Health and politics in pandemic times: COVID-19 responses in Ethiopia
Publisert i Forskningspublikasjoner Onsdag 6. oktober, 2021 - 11:34 | sist oppdatert Onsdag 6. oktober, 2021 - 11:56
Forskere: Marit Tolo Østebø, Terje Østebø og Kjetil Tronvoll.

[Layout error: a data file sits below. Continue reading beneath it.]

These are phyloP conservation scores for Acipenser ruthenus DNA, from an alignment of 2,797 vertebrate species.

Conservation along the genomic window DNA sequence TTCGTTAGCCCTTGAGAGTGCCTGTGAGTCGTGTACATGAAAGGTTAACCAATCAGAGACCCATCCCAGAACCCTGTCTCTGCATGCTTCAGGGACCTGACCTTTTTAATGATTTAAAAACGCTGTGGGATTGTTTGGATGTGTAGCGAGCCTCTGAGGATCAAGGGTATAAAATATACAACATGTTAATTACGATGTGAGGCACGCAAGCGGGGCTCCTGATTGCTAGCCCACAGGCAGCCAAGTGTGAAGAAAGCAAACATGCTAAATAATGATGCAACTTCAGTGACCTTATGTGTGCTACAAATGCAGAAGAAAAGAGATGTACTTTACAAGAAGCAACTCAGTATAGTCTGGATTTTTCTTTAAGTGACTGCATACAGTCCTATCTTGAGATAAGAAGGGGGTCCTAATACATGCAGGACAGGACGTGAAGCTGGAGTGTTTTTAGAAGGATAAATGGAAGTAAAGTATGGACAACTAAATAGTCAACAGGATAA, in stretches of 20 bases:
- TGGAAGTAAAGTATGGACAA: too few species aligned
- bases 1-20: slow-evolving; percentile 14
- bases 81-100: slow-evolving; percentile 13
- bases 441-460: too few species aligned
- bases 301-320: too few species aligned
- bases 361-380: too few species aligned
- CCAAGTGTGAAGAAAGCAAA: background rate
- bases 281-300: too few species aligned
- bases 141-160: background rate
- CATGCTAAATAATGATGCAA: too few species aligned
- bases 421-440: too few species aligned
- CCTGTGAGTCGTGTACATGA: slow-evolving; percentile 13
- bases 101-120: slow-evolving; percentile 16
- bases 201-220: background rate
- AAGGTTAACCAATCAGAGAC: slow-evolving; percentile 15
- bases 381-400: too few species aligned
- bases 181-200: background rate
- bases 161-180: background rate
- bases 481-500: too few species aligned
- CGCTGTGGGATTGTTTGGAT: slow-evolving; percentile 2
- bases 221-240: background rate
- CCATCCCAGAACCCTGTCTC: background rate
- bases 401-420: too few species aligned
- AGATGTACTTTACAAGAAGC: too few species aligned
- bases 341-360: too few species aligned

With a focus on responses to coronavirus disease 2019 (COVID-19) in Ethiopia and on political developments that have occurred in the country during the pandemic, this article contributes to the existing scholarship that explores the relationship between health and politics. Drawing on qualitative data from the project ‘COVID-19 Impact Tracing in Ethiopia: Social, Economic, Political, and Security Ramifications’, carried out in the Tigray, Amhara and Oromia Regional States (RS) from June to September 2020, we offer new empirical and theoretical perspectives that shed light on the political status of health and health policies in Ethiopia and beyond. In all the three regions, COVID-19 and the government’s pandemic response was subject to politicization and securitization. The degree of securitization and politicization differed between the regions and fluctuated over time; in areas with strong opposition to political authorities, the COVID-19 mitigating efforts were—during the first phase of the pandemic—more politicized and securitized than in areas with less opposition. Yet, as the political opposition and instability increased, threatening national security and Prime Minister Abiy Ahmed’s political project, the authorities and the public paid increasingly less attention to the pandemic and the mitigating policies. In our analysis of these dynamics, we draw on a classic distinction that scholars of global public health have borrowed from political science: that of ‘low’ and ‘high’ politics. We argue that a contextually situated use of the high/low distinction allows us to recognize the fleeting and context-dependent nature of health’s political status, providing valuable insights that help us understand the ways that health emerges and disappears as high politics. The temporal and inter-regional shifts that appeared in, and as a response to, Ethiopia’s pandemic policies illustrate the importance of a continuous analysis of the relationships between health and politics at national as well as at sub-national levels.
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